Photo of A Young girl, looking out over water

Five tips to Bump your Resume to the top of the Applicant Stack

Standing on the floor of an auditorium, throwing your cap into the air, you feel like you have the whole world in front of you. Graduating college: something everyone has told you will open doors and opportunities.

But you can’t find a job. Because even though your parents said a college degree was the key to a successful career, so did millions of other parents.

“In fall 2015, some 20.2 million students are expected to attend American colleges and universities.

Not all will graduate, of course, but many will. Which means you aren’t as unique as you felt looking up at a sea of caps and tassels. You have to prove to employers why you are the graduate they should hire.

So how do you get a job? Where do you start? Maybe you’re a recent graduate, looking for your first full-time job, or maybe you’re a seasoned 9-5er, looking to grow your career. Either way, the job-hunting process isn’t easy or especially fun, but it can be done successfully.

1. Attitude

You’ve heard the saying: Mind over matter. That’s what you have to remind yourself as you continually pump out cover letter after cover letter, often with no response from companies. But don’t feel bad for yourself; focus on why you decided to job hunt in the first place.

† Career Improvement/Change
Are you trying to move up in your career, or switch fields completely? That’s nothing to be ashamed about. Improving yourself and being open to learning a new skill or trade is a mindset many employers seek. Just make sure you have a legitimate reason for switching paths. Telling someone you want to be your next boss you are only interested in the field because of money won’t put your name at the top of the list.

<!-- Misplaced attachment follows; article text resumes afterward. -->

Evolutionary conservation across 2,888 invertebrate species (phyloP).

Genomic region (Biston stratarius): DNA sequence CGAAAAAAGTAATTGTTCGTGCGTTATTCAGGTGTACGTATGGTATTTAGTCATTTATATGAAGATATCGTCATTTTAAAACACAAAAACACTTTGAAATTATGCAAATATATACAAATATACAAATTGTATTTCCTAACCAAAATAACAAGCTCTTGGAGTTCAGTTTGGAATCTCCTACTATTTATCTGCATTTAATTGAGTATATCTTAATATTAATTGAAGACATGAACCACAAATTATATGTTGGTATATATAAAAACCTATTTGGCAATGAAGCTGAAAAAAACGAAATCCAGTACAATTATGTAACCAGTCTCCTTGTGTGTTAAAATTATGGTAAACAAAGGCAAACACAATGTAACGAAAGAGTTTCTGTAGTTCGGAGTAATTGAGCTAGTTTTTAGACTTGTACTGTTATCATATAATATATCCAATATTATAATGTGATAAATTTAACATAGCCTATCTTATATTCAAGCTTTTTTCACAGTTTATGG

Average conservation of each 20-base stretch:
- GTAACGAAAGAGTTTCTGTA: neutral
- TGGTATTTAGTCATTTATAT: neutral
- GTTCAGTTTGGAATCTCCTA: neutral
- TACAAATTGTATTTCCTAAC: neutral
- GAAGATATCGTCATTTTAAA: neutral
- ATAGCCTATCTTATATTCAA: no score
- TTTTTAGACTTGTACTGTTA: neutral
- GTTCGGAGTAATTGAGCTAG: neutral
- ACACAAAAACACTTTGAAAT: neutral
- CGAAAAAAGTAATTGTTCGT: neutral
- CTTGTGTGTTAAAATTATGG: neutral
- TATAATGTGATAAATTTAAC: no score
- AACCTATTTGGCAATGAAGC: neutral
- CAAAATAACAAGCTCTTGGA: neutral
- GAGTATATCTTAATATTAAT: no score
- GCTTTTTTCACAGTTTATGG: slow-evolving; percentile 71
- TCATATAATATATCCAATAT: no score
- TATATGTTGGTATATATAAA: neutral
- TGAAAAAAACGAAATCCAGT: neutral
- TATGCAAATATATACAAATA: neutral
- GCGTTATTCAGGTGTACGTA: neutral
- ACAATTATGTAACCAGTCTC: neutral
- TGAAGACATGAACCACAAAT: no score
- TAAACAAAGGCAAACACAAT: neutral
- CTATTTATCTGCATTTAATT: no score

† Lifestyle Change
Are you looking for more balance in your life? Everyone wants to be happy. This goal isn’t one employers are going to scuff at, or penalize you for choosing.

The key is to stay positive. Walking into an interview with low self-esteem or a shy demeanor isn’t going to stand out to a hiring manager.
Something caught your eye in the job posting, and you felt you had something to offer the company or you wouldn’t have applied for the position. Prove it to the interviewer sitting across from you.

2. Set a Schedule

In the last seven years, the economy has bounced back from the 2008 recession, mostly thanks to new companies.

“Companies less than one year old have created an average of 1.5 million jobs per year over the past three decades.”

So there’s something out there for you. Set a goal for how many job applications or office visits you want accomplish each day or week, and schedule them into your daily routine.

Photo of Computer desk

Credit: Dave Meier, “Milk No Sugar”

If you want to apply to three jobs a day, schedule them so you complete one after each meal. If you find your mind wondering off when you sit down to write a cover letter, set a timer to give yourself a deadline.

3. Use your Networking Resources

Everyone knows you get a job by knowing people. But what if you move to a city where you don’t know anyone, or at least anyone in your field?

† Social Media
Ask friends if they know anyone who is looking to hire someone at their company with your skill set; it’s likely at least one Facebook friend knows someone who can help you out. Or maybe someone is looking to leave their current job soon, and having a name to give to their boss when they turn in their resignation letter makes them feel better about leaving.
This isn’t the time to be shy – reach out to the random contacts.

† Forgotten Contacts
Maybe you do know a couple people yourself, but aren’t that close to them. No shame. Reach out to them too. If you are applying where they work, ask if you can put them down on the application as a referral. Given you’re a responsible and hard-working employee, vouching for you can sometimes help them out as much as it can help you.

4. Take what you can get